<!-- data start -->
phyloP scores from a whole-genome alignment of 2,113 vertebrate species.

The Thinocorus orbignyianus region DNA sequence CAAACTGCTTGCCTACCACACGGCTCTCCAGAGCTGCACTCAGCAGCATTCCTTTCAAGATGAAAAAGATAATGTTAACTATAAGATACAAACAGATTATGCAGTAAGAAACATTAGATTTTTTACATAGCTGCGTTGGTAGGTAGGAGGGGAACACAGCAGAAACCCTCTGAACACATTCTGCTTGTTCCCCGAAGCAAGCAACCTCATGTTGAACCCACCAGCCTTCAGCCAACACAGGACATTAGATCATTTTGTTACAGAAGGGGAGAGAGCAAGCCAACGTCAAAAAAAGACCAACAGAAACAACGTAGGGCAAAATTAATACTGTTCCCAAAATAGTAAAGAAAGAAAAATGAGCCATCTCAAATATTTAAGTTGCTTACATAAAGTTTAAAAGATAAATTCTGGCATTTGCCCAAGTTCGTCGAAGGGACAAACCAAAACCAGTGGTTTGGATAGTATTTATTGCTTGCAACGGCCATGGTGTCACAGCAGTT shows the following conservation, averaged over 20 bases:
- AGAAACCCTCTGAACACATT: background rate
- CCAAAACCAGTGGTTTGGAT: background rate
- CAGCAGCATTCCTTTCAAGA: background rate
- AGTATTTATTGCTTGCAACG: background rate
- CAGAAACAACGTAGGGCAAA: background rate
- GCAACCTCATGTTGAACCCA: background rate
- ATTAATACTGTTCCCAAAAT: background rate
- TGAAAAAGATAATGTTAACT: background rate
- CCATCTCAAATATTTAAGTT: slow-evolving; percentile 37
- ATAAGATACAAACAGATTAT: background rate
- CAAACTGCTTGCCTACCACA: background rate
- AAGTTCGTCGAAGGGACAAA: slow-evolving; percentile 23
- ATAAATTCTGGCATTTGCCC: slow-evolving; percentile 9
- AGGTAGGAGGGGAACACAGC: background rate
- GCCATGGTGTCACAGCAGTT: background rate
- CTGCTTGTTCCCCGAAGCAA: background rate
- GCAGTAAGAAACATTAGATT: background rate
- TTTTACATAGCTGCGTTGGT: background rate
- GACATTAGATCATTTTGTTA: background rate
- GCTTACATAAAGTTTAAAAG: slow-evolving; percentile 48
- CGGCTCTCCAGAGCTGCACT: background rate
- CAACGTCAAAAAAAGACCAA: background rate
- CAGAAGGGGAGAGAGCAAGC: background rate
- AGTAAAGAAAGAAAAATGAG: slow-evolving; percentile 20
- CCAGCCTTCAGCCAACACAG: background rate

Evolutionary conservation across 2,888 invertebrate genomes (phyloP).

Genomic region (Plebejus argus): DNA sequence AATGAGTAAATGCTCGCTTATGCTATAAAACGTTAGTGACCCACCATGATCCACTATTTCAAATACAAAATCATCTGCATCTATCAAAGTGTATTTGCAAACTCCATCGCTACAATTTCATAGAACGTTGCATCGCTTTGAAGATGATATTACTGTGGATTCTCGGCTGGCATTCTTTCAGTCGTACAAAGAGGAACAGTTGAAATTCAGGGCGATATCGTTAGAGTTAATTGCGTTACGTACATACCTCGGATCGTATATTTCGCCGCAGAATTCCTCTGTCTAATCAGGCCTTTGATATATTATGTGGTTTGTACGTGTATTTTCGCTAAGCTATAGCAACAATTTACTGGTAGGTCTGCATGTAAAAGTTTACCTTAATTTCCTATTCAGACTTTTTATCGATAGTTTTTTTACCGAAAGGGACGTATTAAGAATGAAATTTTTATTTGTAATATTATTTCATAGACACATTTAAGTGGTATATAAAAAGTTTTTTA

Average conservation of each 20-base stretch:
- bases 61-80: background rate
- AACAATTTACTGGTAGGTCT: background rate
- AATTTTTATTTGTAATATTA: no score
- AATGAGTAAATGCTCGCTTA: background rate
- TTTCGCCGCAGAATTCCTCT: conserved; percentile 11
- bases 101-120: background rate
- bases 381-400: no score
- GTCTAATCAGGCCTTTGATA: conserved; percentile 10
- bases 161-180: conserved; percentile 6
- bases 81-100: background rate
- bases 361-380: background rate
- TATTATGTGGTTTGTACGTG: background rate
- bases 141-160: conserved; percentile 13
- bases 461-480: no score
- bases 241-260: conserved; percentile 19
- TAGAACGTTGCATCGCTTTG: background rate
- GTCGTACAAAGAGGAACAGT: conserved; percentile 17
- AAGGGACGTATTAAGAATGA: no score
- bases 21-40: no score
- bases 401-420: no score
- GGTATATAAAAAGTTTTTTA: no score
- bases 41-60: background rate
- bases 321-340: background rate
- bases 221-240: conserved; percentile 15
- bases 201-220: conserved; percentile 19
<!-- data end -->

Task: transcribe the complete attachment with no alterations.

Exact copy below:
phyloP scores from a whole-genome alignment of 2,113 vertebrate species.

The Thinocorus orbignyianus region DNA sequence CAAACTGCTTGCCTACCACACGGCTCTCCAGAGCTGCACTCAGCAGCATTCCTTTCAAGATGAAAAAGATAATGTTAACTATAAGATACAAACAGATTATGCAGTAAGAAACATTAGATTTTTTACATAGCTGCGTTGGTAGGTAGGAGGGGAACACAGCAGAAACCCTCTGAACACATTCTGCTTGTTCCCCGAAGCAAGCAACCTCATGTTGAACCCACCAGCCTTCAGCCAACACAGGACATTAGATCATTTTGTTACAGAAGGGGAGAGAGCAAGCCAACGTCAAAAAAAGACCAACAGAAACAACGTAGGGCAAAATTAATACTGTTCCCAAAATAGTAAAGAAAGAAAAATGAGCCATCTCAAATATTTAAGTTGCTTACATAAAGTTTAAAAGATAAATTCTGGCATTTGCCCAAGTTCGTCGAAGGGACAAACCAAAACCAGTGGTTTGGATAGTATTTATTGCTTGCAACGGCCATGGTGTCACAGCAGTT shows the following conservation, averaged over 20 bases:
- AGAAACCCTCTGAACACATT: background rate
- CCAAAACCAGTGGTTTGGAT: background rate
- CAGCAGCATTCCTTTCAAGA: background rate
- AGTATTTATTGCTTGCAACG: background rate
- CAGAAACAACGTAGGGCAAA: background rate
- GCAACCTCATGTTGAACCCA: background rate
- ATTAATACTGTTCCCAAAAT: background rate
- TGAAAAAGATAATGTTAACT: background rate
- CCATCTCAAATATTTAAGTT: slow-evolving; percentile 37
- ATAAGATACAAACAGATTAT: background rate
- CAAACTGCTTGCCTACCACA: background rate
- AAGTTCGTCGAAGGGACAAA: slow-evolving; percentile 23
- ATAAATTCTGGCATTTGCCC: slow-evolving; percentile 9
- AGGTAGGAGGGGAACACAGC: background rate
- GCCATGGTGTCACAGCAGTT: background rate
- CTGCTTGTTCCCCGAAGCAA: background rate
- GCAGTAAGAAACATTAGATT: background rate
- TTTTACATAGCTGCGTTGGT: background rate
- GACATTAGATCATTTTGTTA: background rate
- GCTTACATAAAGTTTAAAAG: slow-evolving; percentile 48
- CGGCTCTCCAGAGCTGCACT: background rate
- CAACGTCAAAAAAAGACCAA: background rate
- CAGAAGGGGAGAGAGCAAGC: background rate
- AGTAAAGAAAGAAAAATGAG: slow-evolving; percentile 20
- CCAGCCTTCAGCCAACACAG: background rate

Evolutionary conservation across 2,888 invertebrate genomes (phyloP).

Genomic region (Plebejus argus): DNA sequence AATGAGTAAATGCTCGCTTATGCTATAAAACGTTAGTGACCCACCATGATCCACTATTTCAAATACAAAATCATCTGCATCTATCAAAGTGTATTTGCAAACTCCATCGCTACAATTTCATAGAACGTTGCATCGCTTTGAAGATGATATTACTGTGGATTCTCGGCTGGCATTCTTTCAGTCGTACAAAGAGGAACAGTTGAAATTCAGGGCGATATCGTTAGAGTTAATTGCGTTACGTACATACCTCGGATCGTATATTTCGCCGCAGAATTCCTCTGTCTAATCAGGCCTTTGATATATTATGTGGTTTGTACGTGTATTTTCGCTAAGCTATAGCAACAATTTACTGGTAGGTCTGCATGTAAAAGTTTACCTTAATTTCCTATTCAGACTTTTTATCGATAGTTTTTTTACCGAAAGGGACGTATTAAGAATGAAATTTTTATTTGTAATATTATTTCATAGACACATTTAAGTGGTATATAAAAAGTTTTTTA

Average conservation of each 20-base stretch:
- bases 61-80: background rate
- AACAATTTACTGGTAGGTCT: background rate
- AATTTTTATTTGTAATATTA: no score
- AATGAGTAAATGCTCGCTTA: background rate
- TTTCGCCGCAGAATTCCTCT: conserved; percentile 11
- bases 101-120: background rate
- bases 381-400: no score
- GTCTAATCAGGCCTTTGATA: conserved; percentile 10
- bases 161-180: conserved; percentile 6
- bases 81-100: background rate
- bases 361-380: background rate
- TATTATGTGGTTTGTACGTG: background rate
- bases 141-160: conserved; percentile 13
- bases 461-480: no score
- bases 241-260: conserved; percentile 19
- TAGAACGTTGCATCGCTTTG: background rate
- GTCGTACAAAGAGGAACAGT: conserved; percentile 17
- AAGGGACGTATTAAGAATGA: no score
- bases 21-40: no score
- bases 401-420: no score
- GGTATATAAAAAGTTTTTTA: no score
- bases 41-60: background rate
- bases 321-340: background rate
- bases 221-240: conserved; percentile 15
- bases 201-220: conserved; percentile 19